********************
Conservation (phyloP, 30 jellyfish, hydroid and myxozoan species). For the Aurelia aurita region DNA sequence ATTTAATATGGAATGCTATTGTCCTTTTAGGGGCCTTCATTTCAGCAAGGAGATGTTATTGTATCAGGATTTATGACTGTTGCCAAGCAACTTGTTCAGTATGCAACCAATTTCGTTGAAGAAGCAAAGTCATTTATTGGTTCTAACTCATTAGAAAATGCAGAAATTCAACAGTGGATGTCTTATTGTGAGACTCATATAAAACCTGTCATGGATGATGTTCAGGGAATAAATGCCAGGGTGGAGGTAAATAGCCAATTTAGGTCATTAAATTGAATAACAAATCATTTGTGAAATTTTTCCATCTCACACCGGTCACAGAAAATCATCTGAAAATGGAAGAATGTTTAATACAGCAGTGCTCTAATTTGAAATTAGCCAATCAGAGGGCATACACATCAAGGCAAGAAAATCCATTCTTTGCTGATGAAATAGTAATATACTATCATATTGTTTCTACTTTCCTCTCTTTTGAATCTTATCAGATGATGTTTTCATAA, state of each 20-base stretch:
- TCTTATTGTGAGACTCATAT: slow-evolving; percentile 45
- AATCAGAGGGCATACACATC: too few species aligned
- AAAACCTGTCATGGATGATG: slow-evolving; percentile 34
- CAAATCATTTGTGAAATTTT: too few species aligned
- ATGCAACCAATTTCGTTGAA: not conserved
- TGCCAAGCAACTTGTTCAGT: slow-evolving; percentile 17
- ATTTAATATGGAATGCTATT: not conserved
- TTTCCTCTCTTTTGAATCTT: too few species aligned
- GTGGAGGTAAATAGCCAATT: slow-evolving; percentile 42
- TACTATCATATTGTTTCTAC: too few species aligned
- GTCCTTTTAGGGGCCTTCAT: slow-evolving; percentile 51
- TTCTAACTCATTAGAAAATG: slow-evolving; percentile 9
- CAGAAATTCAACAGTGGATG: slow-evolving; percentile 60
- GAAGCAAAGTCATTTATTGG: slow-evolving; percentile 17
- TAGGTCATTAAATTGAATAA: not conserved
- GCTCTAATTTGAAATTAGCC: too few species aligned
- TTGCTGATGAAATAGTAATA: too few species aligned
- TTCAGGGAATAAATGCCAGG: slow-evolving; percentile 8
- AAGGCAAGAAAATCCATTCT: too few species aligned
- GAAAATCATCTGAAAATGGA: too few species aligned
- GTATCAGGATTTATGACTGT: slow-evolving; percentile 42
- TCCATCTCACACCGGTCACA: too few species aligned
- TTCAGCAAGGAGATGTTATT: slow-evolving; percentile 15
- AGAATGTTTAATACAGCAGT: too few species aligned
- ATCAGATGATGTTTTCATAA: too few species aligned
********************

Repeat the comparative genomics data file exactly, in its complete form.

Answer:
Conservation (phyloP, 30 jellyfish, hydroid and myxozoan species). For the Aurelia aurita region DNA sequence ATTTAATATGGAATGCTATTGTCCTTTTAGGGGCCTTCATTTCAGCAAGGAGATGTTATTGTATCAGGATTTATGACTGTTGCCAAGCAACTTGTTCAGTATGCAACCAATTTCGTTGAAGAAGCAAAGTCATTTATTGGTTCTAACTCATTAGAAAATGCAGAAATTCAACAGTGGATGTCTTATTGTGAGACTCATATAAAACCTGTCATGGATGATGTTCAGGGAATAAATGCCAGGGTGGAGGTAAATAGCCAATTTAGGTCATTAAATTGAATAACAAATCATTTGTGAAATTTTTCCATCTCACACCGGTCACAGAAAATCATCTGAAAATGGAAGAATGTTTAATACAGCAGTGCTCTAATTTGAAATTAGCCAATCAGAGGGCATACACATCAAGGCAAGAAAATCCATTCTTTGCTGATGAAATAGTAATATACTATCATATTGTTTCTACTTTCCTCTCTTTTGAATCTTATCAGATGATGTTTTCATAA, state of each 20-base stretch:
- TCTTATTGTGAGACTCATAT: slow-evolving; percentile 45
- AATCAGAGGGCATACACATC: too few species aligned
- AAAACCTGTCATGGATGATG: slow-evolving; percentile 34
- CAAATCATTTGTGAAATTTT: too few species aligned
- ATGCAACCAATTTCGTTGAA: not conserved
- TGCCAAGCAACTTGTTCAGT: slow-evolving; percentile 17
- ATTTAATATGGAATGCTATT: not conserved
- TTTCCTCTCTTTTGAATCTT: too few species aligned
- GTGGAGGTAAATAGCCAATT: slow-evolving; percentile 42
- TACTATCATATTGTTTCTAC: too few species aligned
- GTCCTTTTAGGGGCCTTCAT: slow-evolving; percentile 51
- TTCTAACTCATTAGAAAATG: slow-evolving; percentile 9
- CAGAAATTCAACAGTGGATG: slow-evolving; percentile 60
- GAAGCAAAGTCATTTATTGG: slow-evolving; percentile 17
- TAGGTCATTAAATTGAATAA: not conserved
- GCTCTAATTTGAAATTAGCC: too few species aligned
- TTGCTGATGAAATAGTAATA: too few species aligned
- TTCAGGGAATAAATGCCAGG: slow-evolving; percentile 8
- AAGGCAAGAAAATCCATTCT: too few species aligned
- GAAAATCATCTGAAAATGGA: too few species aligned
- GTATCAGGATTTATGACTGT: slow-evolving; percentile 42
- TCCATCTCACACCGGTCACA: too few species aligned
- TTCAGCAAGGAGATGTTATT: slow-evolving; percentile 15
- AGAATGTTTAATACAGCAGT: too few species aligned
- ATCAGATGATGTTTTCATAA: too few species aligned